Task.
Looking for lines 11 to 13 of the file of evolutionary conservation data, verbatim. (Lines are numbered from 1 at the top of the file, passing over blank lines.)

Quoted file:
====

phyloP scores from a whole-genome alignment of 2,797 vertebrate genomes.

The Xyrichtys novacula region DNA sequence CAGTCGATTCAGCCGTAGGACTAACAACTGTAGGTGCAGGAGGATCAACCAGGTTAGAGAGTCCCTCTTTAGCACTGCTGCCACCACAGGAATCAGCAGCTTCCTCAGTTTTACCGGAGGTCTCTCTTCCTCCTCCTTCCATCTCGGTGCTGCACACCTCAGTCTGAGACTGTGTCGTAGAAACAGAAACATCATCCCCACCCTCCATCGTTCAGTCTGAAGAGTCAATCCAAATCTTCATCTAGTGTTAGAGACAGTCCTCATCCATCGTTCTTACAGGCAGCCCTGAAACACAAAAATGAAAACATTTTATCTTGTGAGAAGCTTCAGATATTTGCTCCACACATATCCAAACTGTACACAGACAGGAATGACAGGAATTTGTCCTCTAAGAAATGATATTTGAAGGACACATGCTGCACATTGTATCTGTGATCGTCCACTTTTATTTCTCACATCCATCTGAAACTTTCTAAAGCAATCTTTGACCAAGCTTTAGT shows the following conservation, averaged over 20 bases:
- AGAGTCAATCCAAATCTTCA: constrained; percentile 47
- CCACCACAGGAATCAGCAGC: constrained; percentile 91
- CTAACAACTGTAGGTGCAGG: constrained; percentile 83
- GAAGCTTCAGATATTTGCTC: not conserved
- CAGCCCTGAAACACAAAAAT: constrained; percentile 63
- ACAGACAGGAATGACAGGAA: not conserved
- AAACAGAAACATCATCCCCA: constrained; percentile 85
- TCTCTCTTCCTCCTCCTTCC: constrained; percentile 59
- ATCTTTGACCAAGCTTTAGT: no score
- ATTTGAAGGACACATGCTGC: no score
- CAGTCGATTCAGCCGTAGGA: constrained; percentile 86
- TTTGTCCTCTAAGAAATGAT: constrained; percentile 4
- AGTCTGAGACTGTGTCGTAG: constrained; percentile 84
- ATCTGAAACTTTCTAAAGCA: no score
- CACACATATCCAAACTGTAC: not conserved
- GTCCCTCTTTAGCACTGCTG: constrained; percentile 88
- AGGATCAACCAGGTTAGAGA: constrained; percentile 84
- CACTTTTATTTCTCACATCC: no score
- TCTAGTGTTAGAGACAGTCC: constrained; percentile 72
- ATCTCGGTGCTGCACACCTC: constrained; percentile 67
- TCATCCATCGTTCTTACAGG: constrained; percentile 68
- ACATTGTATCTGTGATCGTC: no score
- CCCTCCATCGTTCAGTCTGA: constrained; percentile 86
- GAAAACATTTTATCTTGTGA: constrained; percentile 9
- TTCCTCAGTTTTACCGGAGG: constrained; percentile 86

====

- ATCTTTGACCAAGCTTTAGT: no score
- ATTTGAAGGACACATGCTGC: no score
- CAGTCGATTCAGCCGTAGGA: constrained; percentile 86